- Some stuff about the usage of Na as a reductant, either as a metal, amalgam, Na/K alloy, or Na/napthalene or similar compounds should be added. Nergaal (talk) 19:47, 4 December 2011 (UTC)
Comments by R8R Gtrs
I wanted to review it for some weeks, so now it's time.
- Infobox: Oxidation states +1, 0, -1 really? the article does not name a Na(0) compound. I realize it's common for, say, 3d-metals, but sodium?
- Lead could be a bit longer.
- The same ion is also a component of many minerals, such as sodium nitrate. Would it be more correct to name NaNO3 a fertilizer? Always thought that a mineral is something that comes from rocks; sodium chloride is a compound/halite is a mineral.
- Would like more refs (sometimes it's obvious, but still). Say,
- forms a white oxide layer.
- they turn it bright yellow.
- The conversion of sodium ions to sodium metal required -2.71 volts.
- Other alkali metal cations reduce at slightly more negative potentials.
- it is viewed as a weak but "hard" Lewis acid.
- alkali metal exists in a negative oxidation state.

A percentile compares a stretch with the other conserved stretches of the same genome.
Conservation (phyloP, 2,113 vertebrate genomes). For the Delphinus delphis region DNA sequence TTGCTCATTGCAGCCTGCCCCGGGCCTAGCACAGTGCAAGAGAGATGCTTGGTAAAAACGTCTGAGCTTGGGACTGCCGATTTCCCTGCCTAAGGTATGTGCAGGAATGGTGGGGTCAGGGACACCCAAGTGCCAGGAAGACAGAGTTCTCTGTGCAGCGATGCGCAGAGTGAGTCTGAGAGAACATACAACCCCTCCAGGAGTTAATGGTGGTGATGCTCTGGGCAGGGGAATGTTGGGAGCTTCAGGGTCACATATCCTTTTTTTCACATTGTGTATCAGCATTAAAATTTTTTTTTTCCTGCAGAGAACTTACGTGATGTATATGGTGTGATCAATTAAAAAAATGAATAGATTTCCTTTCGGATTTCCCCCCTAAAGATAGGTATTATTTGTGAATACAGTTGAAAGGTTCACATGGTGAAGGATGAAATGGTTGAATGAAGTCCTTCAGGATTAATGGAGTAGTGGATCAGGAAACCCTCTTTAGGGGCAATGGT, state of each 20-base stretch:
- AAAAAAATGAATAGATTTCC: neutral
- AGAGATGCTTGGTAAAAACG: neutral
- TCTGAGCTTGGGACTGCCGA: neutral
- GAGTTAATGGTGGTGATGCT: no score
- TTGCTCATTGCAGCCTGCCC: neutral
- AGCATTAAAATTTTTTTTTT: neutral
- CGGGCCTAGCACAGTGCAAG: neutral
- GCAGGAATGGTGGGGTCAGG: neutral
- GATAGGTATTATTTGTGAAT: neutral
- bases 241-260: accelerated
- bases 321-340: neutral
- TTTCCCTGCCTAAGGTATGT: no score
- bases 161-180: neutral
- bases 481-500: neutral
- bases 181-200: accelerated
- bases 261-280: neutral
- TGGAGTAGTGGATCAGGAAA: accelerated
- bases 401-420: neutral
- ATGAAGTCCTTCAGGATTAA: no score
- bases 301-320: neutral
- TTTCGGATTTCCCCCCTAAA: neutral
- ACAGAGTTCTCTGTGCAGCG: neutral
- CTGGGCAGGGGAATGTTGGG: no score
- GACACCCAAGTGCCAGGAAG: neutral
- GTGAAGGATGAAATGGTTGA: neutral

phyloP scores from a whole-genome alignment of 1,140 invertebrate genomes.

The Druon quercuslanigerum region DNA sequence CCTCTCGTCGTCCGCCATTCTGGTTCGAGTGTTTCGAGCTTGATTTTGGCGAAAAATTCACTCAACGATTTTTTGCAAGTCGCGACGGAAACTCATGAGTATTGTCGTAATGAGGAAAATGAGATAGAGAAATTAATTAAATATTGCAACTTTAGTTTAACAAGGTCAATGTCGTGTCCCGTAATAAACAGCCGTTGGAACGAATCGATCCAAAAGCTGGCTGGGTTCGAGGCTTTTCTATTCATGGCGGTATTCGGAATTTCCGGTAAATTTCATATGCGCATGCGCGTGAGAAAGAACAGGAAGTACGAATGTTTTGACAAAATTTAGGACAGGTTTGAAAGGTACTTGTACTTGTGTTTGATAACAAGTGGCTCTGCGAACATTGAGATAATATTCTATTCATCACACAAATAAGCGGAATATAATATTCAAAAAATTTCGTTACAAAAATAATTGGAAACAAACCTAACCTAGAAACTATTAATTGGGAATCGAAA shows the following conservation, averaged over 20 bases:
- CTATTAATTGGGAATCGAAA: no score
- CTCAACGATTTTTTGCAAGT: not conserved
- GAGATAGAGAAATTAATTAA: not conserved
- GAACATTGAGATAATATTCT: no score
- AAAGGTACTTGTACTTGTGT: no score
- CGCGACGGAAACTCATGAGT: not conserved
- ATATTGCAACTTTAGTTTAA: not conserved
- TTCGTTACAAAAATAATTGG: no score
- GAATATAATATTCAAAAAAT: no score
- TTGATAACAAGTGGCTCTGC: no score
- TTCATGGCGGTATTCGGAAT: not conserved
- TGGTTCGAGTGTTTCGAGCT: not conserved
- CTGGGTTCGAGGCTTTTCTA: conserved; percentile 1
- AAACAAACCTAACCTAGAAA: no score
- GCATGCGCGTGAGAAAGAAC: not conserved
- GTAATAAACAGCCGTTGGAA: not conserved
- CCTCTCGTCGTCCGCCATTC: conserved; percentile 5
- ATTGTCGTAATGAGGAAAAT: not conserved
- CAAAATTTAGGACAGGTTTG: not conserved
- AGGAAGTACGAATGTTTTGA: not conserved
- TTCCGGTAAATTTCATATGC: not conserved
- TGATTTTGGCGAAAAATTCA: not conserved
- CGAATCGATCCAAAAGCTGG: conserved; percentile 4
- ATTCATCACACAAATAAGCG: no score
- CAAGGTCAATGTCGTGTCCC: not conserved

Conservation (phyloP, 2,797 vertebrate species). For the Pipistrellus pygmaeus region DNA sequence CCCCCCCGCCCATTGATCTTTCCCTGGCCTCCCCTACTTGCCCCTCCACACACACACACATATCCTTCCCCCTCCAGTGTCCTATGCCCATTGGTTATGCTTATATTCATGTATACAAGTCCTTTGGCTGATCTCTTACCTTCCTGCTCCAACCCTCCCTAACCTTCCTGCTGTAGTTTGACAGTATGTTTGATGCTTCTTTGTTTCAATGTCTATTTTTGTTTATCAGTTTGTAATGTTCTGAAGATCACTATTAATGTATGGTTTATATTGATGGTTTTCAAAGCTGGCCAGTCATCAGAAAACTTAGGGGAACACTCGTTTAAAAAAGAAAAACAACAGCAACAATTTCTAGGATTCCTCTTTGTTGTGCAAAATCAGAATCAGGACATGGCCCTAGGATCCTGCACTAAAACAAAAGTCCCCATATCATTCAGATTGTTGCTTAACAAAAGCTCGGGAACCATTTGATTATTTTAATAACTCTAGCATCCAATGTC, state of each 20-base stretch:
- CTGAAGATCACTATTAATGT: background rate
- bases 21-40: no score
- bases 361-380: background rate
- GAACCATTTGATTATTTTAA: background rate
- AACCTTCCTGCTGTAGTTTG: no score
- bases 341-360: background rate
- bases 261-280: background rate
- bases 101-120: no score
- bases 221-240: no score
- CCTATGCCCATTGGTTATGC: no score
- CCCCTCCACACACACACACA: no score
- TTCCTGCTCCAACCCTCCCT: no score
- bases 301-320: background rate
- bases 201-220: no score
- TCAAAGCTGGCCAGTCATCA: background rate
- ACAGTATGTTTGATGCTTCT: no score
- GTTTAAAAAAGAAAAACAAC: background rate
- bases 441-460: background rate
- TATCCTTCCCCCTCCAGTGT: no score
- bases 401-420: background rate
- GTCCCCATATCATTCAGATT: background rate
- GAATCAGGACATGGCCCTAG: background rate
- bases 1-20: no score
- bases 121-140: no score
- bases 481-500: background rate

- which function by interfering with the transport of Na+ in the infecting organism.
- For example, 360 g of sodium chloride will dissolve in one litre of water at room temperature. This one is a number, so needs a ref more than any other one.
- Crown ethers, especially 15-crown-5 may be used as a phase-transfer catalyst.
- sometimes called "soda" in English Soda (a disambig page) doesn't list soaium as a possible meaning, I never thought anyone called sodium "soda."
- Metallic sodium is mainly used for the production of sodium borohydride, sodium azide, indigo, and triphenylphosphine.
- Hence, sodium is the most prominent cation in extracellular fluid: the 15 liters of it in a 70 kg human have around 50 grams of sodium, 90% of the body's total sodium content.